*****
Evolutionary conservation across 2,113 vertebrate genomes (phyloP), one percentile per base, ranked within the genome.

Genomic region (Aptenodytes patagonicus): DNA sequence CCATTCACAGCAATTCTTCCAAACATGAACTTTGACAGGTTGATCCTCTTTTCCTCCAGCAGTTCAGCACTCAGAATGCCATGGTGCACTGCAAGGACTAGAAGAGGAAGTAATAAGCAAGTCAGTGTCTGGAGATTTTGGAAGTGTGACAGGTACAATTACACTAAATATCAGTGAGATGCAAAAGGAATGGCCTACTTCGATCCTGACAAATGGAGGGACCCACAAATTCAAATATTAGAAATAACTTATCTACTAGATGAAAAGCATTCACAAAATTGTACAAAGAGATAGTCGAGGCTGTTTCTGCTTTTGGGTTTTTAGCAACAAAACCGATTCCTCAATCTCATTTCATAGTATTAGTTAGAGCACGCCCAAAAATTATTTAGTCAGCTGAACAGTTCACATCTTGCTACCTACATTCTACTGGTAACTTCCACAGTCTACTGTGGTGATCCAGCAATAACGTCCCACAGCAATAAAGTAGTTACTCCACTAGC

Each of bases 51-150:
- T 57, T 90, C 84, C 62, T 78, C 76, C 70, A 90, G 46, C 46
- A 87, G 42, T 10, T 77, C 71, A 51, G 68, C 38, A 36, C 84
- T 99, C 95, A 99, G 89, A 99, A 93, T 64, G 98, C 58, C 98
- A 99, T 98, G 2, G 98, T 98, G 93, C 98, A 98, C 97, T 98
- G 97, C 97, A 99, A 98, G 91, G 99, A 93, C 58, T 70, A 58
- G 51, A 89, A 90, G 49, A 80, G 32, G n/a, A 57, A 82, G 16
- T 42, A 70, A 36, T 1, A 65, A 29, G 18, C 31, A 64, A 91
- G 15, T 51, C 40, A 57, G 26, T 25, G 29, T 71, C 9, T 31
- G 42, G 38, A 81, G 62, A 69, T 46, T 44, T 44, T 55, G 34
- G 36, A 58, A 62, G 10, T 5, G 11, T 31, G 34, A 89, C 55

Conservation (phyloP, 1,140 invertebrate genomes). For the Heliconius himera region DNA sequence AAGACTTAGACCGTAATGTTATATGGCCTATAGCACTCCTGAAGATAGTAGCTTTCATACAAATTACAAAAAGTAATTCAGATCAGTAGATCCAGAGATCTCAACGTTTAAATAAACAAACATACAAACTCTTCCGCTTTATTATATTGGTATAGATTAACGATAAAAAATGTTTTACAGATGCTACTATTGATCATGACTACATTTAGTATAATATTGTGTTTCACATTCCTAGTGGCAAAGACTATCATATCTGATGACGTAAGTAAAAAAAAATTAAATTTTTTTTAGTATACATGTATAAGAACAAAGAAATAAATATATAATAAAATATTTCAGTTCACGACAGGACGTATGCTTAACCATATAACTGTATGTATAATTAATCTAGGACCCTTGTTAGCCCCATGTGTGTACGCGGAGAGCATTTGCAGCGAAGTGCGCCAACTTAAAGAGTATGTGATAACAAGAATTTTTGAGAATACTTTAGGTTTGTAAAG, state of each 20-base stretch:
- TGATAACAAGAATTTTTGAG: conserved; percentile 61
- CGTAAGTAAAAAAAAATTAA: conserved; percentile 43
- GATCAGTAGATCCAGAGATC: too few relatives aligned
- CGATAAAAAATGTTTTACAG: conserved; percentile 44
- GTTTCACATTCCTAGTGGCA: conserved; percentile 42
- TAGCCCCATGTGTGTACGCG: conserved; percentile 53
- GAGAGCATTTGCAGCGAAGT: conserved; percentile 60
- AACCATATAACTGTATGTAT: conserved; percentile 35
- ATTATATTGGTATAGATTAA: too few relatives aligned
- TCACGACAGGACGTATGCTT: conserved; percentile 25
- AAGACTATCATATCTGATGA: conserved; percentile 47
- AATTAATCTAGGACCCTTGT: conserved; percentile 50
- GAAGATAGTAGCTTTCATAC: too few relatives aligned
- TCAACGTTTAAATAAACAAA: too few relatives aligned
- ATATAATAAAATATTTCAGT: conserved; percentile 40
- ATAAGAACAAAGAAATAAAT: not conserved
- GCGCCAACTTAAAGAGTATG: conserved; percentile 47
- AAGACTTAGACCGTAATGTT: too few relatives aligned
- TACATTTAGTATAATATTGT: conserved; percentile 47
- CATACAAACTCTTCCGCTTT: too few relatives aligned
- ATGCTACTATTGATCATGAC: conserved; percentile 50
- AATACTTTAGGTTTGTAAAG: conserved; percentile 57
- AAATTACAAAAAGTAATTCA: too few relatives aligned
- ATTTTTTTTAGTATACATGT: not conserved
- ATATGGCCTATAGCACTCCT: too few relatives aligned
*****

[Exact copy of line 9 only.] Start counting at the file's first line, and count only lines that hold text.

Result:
- G 51, A 89, A 90, G 49, A 80, G 32, G n/a, A 57, A 82, G 16